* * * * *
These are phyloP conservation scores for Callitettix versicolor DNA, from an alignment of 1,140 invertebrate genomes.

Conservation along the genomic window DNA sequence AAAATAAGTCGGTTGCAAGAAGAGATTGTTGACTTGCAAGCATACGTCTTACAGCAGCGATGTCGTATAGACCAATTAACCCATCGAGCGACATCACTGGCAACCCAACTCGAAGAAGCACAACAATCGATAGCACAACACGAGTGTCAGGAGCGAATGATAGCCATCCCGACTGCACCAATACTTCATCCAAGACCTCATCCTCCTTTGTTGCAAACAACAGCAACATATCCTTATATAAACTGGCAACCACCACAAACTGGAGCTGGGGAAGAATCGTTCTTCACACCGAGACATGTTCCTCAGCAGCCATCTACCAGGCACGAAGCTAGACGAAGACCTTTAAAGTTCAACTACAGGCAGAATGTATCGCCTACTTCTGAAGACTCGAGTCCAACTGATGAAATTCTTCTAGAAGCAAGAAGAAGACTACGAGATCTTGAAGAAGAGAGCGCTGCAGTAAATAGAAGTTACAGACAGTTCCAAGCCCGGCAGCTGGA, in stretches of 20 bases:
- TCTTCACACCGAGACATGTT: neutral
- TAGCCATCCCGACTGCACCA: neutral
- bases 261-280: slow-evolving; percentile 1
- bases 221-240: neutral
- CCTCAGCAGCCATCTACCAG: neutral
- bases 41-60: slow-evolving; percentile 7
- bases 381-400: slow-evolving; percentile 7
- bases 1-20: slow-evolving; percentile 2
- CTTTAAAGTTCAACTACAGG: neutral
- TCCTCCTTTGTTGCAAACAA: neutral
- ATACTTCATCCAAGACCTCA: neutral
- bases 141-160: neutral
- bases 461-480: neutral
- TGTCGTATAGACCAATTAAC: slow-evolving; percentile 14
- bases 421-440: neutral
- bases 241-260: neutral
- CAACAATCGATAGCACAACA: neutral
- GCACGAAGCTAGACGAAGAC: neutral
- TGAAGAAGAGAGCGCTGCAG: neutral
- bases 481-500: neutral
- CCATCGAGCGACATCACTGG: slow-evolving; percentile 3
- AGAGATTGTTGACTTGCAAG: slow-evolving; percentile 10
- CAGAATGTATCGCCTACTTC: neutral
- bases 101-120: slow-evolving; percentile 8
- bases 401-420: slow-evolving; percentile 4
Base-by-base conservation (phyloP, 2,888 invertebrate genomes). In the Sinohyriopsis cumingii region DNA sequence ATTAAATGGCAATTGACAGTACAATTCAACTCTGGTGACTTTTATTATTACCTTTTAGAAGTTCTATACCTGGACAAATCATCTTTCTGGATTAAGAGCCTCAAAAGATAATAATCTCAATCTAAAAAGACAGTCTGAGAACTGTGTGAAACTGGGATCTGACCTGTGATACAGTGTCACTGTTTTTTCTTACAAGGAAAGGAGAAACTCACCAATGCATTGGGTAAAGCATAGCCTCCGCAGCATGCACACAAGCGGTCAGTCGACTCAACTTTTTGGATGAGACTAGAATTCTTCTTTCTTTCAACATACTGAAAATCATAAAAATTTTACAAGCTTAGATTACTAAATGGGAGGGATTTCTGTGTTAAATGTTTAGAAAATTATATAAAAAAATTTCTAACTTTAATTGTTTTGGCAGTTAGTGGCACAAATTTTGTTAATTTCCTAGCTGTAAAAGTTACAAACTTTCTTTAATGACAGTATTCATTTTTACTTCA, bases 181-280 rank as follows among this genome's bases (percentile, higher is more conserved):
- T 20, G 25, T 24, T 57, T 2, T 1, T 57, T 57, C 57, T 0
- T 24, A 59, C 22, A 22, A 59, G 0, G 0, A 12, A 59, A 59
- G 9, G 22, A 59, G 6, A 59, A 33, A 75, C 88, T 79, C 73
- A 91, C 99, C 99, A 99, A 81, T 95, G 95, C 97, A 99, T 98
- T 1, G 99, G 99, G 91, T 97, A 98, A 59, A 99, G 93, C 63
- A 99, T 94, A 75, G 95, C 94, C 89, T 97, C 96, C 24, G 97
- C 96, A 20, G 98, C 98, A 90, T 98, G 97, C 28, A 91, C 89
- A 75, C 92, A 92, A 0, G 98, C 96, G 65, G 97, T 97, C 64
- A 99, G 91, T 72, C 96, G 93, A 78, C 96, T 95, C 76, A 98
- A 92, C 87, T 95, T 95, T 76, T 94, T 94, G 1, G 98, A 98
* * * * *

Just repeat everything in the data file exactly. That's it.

These are phyloP conservation scores for Callitettix versicolor DNA, from an alignment of 1,140 invertebrate genomes.

Conservation along the genomic window DNA sequence AAAATAAGTCGGTTGCAAGAAGAGATTGTTGACTTGCAAGCATACGTCTTACAGCAGCGATGTCGTATAGACCAATTAACCCATCGAGCGACATCACTGGCAACCCAACTCGAAGAAGCACAACAATCGATAGCACAACACGAGTGTCAGGAGCGAATGATAGCCATCCCGACTGCACCAATACTTCATCCAAGACCTCATCCTCCTTTGTTGCAAACAACAGCAACATATCCTTATATAAACTGGCAACCACCACAAACTGGAGCTGGGGAAGAATCGTTCTTCACACCGAGACATGTTCCTCAGCAGCCATCTACCAGGCACGAAGCTAGACGAAGACCTTTAAAGTTCAACTACAGGCAGAATGTATCGCCTACTTCTGAAGACTCGAGTCCAACTGATGAAATTCTTCTAGAAGCAAGAAGAAGACTACGAGATCTTGAAGAAGAGAGCGCTGCAGTAAATAGAAGTTACAGACAGTTCCAAGCCCGGCAGCTGGA, in stretches of 20 bases:
- TCTTCACACCGAGACATGTT: neutral
- TAGCCATCCCGACTGCACCA: neutral
- bases 261-280: slow-evolving; percentile 1
- bases 221-240: neutral
- CCTCAGCAGCCATCTACCAG: neutral
- bases 41-60: slow-evolving; percentile 7
- bases 381-400: slow-evolving; percentile 7
- bases 1-20: slow-evolving; percentile 2
- CTTTAAAGTTCAACTACAGG: neutral
- TCCTCCTTTGTTGCAAACAA: neutral
- ATACTTCATCCAAGACCTCA: neutral
- bases 141-160: neutral
- bases 461-480: neutral
- TGTCGTATAGACCAATTAAC: slow-evolving; percentile 14
- bases 421-440: neutral
- bases 241-260: neutral
- CAACAATCGATAGCACAACA: neutral
- GCACGAAGCTAGACGAAGAC: neutral
- TGAAGAAGAGAGCGCTGCAG: neutral
- bases 481-500: neutral
- CCATCGAGCGACATCACTGG: slow-evolving; percentile 3
- AGAGATTGTTGACTTGCAAG: slow-evolving; percentile 10
- CAGAATGTATCGCCTACTTC: neutral
- bases 101-120: slow-evolving; percentile 8
- bases 401-420: slow-evolving; percentile 4
Base-by-base conservation (phyloP, 2,888 invertebrate genomes). In the Sinohyriopsis cumingii region DNA sequence ATTAAATGGCAATTGACAGTACAATTCAACTCTGGTGACTTTTATTATTACCTTTTAGAAGTTCTATACCTGGACAAATCATCTTTCTGGATTAAGAGCCTCAAAAGATAATAATCTCAATCTAAAAAGACAGTCTGAGAACTGTGTGAAACTGGGATCTGACCTGTGATACAGTGTCACTGTTTTTTCTTACAAGGAAAGGAGAAACTCACCAATGCATTGGGTAAAGCATAGCCTCCGCAGCATGCACACAAGCGGTCAGTCGACTCAACTTTTTGGATGAGACTAGAATTCTTCTTTCTTTCAACATACTGAAAATCATAAAAATTTTACAAGCTTAGATTACTAAATGGGAGGGATTTCTGTGTTAAATGTTTAGAAAATTATATAAAAAAATTTCTAACTTTAATTGTTTTGGCAGTTAGTGGCACAAATTTTGTTAATTTCCTAGCTGTAAAAGTTACAAACTTTCTTTAATGACAGTATTCATTTTTACTTCA, bases 181-280 rank as follows among this genome's bases (percentile, higher is more conserved):
- T 20, G 25, T 24, T 57, T 2, T 1, T 57, T 57, C 57, T 0
- T 24, A 59, C 22, A 22, A 59, G 0, G 0, A 12, A 59, A 59
- G 9, G 22, A 59, G 6, A 59, A 33, A 75, C 88, T 79, C 73
- A 91, C 99, C 99, A 99, A 81, T 95, G 95, C 97, A 99, T 98
- T 1, G 99, G 99, G 91, T 97, A 98, A 59, A 99, G 93, C 63
- A 99, T 94, A 75, G 95, C 94, C 89, T 97, C 96, C 24, G 97
- C 96, A 20, G 98, C 98, A 90, T 98, G 97, C 28, A 91, C 89
- A 75, C 92, A 92, A 0, G 98, C 96, G 65, G 97, T 97, C 64
- A 99, G 91, T 72, C 96, G 93, A 78, C 96, T 95, C 76, A 98
- A 92, C 87, T 95, T 95, T 76, T 94, T 94, G 1, G 98, A 98